One of the reasons the tunes have lasted so long, is that they are simply very good. Even something as simple as 'This old man' is very attractive to listen to, and it is highly memorable, especially in this lovely new arrangement which was created especially for the album. Most of the familiar tunes have been treated in a similar manner, and a fresh, new sound had been created, even though they are all played on old instruments, or copies of them.

The violins, violas and cellos are set up and played in the styles of the seventeenth and eighteenth centuries, with gut strings in place of the more usual metal, and different shaped bows under much less pressure. The sound they make becomes very open and clear. The flute is also in the Baroque style. It is made of wood and has holes for the player to cover with the fingers instead of the key system of the modern, metal flute. Although it is played 'transversely' (i.e. held horizontally) its sound is thus closer in many ways to its cousin, the recorder, which is familiar to nearly every school child and is, of course, played in a vertical position. These lovely and varied instruments are accompanied by the harpsichord. This instrument has a keyboard like a modern piano, but whereas the piano has a mechanism inside which causes a hammer to strike its strings, the harpsichord mechanism is one which plucks the strings, and it thus produces a totally different sound from the piano. The harpsichord is one of the oldest instruments, and was in regular use until the piano became firmly established in the last two or three decades of the eighteenth century.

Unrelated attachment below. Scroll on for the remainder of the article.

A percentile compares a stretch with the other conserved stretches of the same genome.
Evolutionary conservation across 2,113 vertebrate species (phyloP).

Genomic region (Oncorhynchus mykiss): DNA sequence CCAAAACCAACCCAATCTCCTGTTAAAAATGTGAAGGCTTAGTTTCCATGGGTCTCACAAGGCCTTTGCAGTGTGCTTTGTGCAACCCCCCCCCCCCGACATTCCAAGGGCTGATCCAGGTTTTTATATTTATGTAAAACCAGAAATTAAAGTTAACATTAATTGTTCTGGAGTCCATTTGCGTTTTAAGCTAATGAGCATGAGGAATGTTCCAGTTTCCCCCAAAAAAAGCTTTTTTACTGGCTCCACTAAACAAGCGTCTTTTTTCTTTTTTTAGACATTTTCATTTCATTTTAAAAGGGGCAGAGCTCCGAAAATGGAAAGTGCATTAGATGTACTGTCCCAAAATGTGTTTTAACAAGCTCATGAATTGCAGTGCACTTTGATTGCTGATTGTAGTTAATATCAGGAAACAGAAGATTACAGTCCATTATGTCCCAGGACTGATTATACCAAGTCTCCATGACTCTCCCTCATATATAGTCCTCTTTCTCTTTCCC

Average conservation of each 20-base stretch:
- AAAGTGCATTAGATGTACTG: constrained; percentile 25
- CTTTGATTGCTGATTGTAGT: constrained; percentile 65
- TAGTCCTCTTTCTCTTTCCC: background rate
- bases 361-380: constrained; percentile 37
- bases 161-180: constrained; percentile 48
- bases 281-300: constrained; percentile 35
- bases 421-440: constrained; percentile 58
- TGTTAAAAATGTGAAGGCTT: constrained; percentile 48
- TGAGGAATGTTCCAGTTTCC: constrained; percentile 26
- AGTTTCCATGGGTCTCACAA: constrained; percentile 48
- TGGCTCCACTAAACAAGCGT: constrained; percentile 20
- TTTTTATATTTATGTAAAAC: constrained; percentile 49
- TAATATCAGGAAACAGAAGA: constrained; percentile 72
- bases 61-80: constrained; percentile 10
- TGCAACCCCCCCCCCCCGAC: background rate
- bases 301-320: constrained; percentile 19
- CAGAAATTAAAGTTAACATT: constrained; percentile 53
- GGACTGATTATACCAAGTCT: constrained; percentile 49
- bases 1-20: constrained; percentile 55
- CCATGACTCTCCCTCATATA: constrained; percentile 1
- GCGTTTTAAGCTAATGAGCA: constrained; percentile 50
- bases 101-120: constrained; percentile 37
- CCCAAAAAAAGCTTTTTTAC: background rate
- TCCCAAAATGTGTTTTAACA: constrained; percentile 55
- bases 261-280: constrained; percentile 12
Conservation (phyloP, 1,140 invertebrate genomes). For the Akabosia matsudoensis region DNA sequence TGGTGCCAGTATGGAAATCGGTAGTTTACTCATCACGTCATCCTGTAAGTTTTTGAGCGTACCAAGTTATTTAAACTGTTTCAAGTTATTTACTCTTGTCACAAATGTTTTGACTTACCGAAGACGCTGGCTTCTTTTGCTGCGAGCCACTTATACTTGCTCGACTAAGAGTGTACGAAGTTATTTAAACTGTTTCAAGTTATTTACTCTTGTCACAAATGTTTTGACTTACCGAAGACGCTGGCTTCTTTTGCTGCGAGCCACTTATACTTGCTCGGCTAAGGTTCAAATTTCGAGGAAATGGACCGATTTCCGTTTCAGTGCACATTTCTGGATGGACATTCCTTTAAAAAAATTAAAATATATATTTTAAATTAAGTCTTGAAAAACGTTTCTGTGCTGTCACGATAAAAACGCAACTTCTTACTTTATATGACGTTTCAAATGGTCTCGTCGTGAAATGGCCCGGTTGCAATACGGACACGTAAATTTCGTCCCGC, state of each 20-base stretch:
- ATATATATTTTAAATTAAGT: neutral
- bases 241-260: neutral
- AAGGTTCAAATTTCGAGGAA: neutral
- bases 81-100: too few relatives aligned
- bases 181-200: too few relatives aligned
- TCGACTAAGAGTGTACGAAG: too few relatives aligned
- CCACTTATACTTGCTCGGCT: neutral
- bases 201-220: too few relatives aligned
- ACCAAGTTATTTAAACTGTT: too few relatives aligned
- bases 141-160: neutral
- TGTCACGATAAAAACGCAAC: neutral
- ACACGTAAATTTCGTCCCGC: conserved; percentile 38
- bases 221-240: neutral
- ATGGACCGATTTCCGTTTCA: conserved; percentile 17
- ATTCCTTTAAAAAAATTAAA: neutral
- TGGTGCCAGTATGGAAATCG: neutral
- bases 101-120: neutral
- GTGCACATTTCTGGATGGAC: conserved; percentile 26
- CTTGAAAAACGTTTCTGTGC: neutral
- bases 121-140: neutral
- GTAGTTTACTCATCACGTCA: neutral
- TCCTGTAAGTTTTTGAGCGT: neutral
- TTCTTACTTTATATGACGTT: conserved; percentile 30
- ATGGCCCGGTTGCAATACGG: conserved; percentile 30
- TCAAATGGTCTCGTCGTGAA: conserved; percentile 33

Many of the pieces on the album are by important composers of the seventeenth and eighteenth centuries. George Frideric Handel is probably the most famous of them all. He wrote his 'Water Music' for King George II in 1717. Francois Couperin was his near contemporary who worked for the Sun King, Louis XIV of France. Many of his pieces have clever titles, and imitate things in the world around the composer, such as this 'alarm clock' piece. Henry Purcell worked in London towards the end of the seventeenth century. He was an organist at Westminster Abbey, and wrote large amounts of music for the theatre. Jeremiah Clarke was less well-known, but his trumpet tunes (such as the 'Prince of Denmark's March' or the middle tune of the three pieces from 'The Island Princess') have always remained familiar. John Playford was a musician and music publisher. He printed huge amounts of music based on, amongst other things, the favourite dance tunes of the day.

Here is a list of the composers and when they lived:

John Playford (1623-1686).
Jeremiah Clarke (1674-1707)
Henry Purcell (1659-1595)
George Frideric Handel (1685-1759)
Francois Couperin (1668-1733)


Answer to the question:

You can hear 'Ring a ring o' roses', or bits of it, 6 times